There are two warnings about melting ice and rising oceans: one is by land, the other, by sea. But it’s ice sheets on land, not icebergs in the ocean, that are the biggest contributors to sea level rise.
Land ice includes mountain glaciers and ice sheets, covering Greenland and Antarctica. These giant blocks of ice are melting and the water is flowing rapidly into the oceans. Think of it like adding water to an already full glass – it soon overflows. But melting sea ice behaves differently. Axel Schweiger is a researcher at the University of Washington.
Schweiger: “Melting sea ice has no impact on sea level rise because it’s already floating in the ocean.”
Like a glass of ice water. As it warms, the ice in the glass melts, but the total volume of water does not change. However, melting sea ice does contribute to climate change. That’s because white sea ice reflects the sun. So when it melts, the dark open ocean now absorbs sunlight and heats up, raising global temperatures, which in turn cause glaciers and ice sheets on land to melt further. Globally, sea levels have risen four to eight inches since the last century and will continue to rise as the ice melts, putting coastal communities worldwide at risk.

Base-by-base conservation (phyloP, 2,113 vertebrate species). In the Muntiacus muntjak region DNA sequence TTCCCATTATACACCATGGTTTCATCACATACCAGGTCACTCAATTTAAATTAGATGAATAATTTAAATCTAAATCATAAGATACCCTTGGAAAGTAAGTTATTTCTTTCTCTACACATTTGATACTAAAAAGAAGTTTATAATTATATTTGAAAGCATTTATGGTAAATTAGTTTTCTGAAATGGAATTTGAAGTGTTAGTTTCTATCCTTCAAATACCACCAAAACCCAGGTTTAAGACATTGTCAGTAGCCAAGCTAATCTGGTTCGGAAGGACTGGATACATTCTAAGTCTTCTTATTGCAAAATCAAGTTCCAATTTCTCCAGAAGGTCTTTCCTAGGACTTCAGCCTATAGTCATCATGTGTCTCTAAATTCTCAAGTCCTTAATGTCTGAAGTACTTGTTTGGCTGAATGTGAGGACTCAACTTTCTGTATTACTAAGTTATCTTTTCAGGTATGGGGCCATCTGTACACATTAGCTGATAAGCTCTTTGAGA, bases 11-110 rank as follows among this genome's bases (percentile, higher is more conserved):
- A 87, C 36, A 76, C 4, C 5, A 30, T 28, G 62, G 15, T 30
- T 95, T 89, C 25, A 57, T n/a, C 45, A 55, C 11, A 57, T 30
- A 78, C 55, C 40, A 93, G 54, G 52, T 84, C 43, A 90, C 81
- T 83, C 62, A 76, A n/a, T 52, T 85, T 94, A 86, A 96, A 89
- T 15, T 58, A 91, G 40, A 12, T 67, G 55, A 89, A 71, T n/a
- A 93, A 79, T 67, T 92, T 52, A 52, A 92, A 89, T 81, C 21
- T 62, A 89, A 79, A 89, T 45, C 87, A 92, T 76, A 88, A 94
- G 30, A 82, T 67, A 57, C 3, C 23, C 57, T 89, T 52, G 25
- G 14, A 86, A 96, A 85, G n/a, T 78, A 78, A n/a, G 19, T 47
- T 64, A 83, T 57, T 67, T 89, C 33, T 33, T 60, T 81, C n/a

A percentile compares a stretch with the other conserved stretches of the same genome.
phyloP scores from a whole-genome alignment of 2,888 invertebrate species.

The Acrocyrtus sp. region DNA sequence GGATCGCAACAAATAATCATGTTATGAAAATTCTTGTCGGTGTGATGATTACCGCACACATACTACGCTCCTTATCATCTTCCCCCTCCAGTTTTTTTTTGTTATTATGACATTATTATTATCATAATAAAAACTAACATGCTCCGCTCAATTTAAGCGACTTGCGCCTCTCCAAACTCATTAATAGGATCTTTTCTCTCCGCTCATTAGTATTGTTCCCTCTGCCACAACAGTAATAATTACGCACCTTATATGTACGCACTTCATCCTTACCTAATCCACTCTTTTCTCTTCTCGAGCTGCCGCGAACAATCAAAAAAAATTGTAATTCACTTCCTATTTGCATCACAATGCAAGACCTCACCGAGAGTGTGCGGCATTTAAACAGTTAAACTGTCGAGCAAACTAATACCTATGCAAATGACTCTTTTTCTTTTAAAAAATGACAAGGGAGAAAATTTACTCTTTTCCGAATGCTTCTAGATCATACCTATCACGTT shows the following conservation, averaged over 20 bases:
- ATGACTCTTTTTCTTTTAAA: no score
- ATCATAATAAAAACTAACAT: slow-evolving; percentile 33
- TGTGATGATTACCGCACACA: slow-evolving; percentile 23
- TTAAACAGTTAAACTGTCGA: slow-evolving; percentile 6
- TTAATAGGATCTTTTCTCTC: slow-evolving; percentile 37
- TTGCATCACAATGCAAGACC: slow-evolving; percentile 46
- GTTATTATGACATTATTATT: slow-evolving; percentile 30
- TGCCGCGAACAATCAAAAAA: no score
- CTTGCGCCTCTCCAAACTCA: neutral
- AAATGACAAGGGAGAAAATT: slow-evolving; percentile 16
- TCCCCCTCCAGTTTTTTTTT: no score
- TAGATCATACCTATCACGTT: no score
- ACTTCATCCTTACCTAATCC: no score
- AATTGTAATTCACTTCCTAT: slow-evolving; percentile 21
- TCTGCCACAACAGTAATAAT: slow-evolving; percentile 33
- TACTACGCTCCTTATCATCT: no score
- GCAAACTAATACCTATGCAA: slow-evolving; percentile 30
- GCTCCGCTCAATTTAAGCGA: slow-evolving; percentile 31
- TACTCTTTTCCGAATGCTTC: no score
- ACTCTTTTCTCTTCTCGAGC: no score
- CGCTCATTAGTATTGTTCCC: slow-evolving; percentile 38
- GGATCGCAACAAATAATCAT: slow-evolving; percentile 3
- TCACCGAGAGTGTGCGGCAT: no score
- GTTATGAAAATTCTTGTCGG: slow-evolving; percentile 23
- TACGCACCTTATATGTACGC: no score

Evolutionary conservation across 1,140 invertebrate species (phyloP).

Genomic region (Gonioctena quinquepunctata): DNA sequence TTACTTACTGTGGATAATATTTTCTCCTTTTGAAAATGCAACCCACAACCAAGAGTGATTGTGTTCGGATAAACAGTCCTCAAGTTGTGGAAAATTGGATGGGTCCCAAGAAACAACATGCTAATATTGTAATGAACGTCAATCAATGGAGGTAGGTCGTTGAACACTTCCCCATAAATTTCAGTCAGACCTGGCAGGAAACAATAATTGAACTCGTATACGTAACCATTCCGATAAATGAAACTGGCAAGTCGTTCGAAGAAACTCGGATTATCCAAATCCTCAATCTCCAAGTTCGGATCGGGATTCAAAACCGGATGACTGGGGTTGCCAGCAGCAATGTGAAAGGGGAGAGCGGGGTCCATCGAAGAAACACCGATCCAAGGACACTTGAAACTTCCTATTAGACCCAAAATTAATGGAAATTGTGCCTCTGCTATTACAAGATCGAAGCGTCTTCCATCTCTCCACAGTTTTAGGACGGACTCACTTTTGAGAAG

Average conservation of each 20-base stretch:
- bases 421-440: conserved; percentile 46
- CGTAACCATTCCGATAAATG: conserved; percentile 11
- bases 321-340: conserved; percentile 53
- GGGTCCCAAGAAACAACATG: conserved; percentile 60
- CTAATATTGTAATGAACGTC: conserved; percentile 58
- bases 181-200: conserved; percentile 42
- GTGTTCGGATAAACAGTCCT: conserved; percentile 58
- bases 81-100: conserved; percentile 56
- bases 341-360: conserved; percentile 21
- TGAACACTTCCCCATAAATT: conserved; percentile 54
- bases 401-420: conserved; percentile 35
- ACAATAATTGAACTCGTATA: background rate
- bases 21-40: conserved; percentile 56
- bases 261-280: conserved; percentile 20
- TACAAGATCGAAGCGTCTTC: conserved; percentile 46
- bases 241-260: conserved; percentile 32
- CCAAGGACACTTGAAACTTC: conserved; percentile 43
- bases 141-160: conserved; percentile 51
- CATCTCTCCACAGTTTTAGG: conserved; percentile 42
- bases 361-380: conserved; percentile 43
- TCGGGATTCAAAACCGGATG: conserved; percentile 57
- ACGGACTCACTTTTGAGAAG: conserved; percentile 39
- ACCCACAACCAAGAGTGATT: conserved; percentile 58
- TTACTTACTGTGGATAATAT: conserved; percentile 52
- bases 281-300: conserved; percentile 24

Reporting credit: ChavoBart Digital Media.
Photo: The Antarctic Ice Sheet covers an area larger than the U.S. and Mexico combined. This photo shows Mt. Erebus rising above the ice-covered continent. (Ted Scambos & Rob Bauer) Courtesy of the National Snow and Ice Data Center, University of Colorado, Boulder.
All About Sea Ice
A Tour of the Cryosphere (includes an audio version)
Arctic vs. Antarctic
Melt of Key Antarctic Glaciers ‘Unstoppable’
Stronger Winds Explain Puzzling Growth of Sea Ice in Antarctica
Acceleration of the contribution of the Greenland and Antarctic ice sheets to sea level rise
NASA Mission Takes Stock of Earth’s Melting Land Ice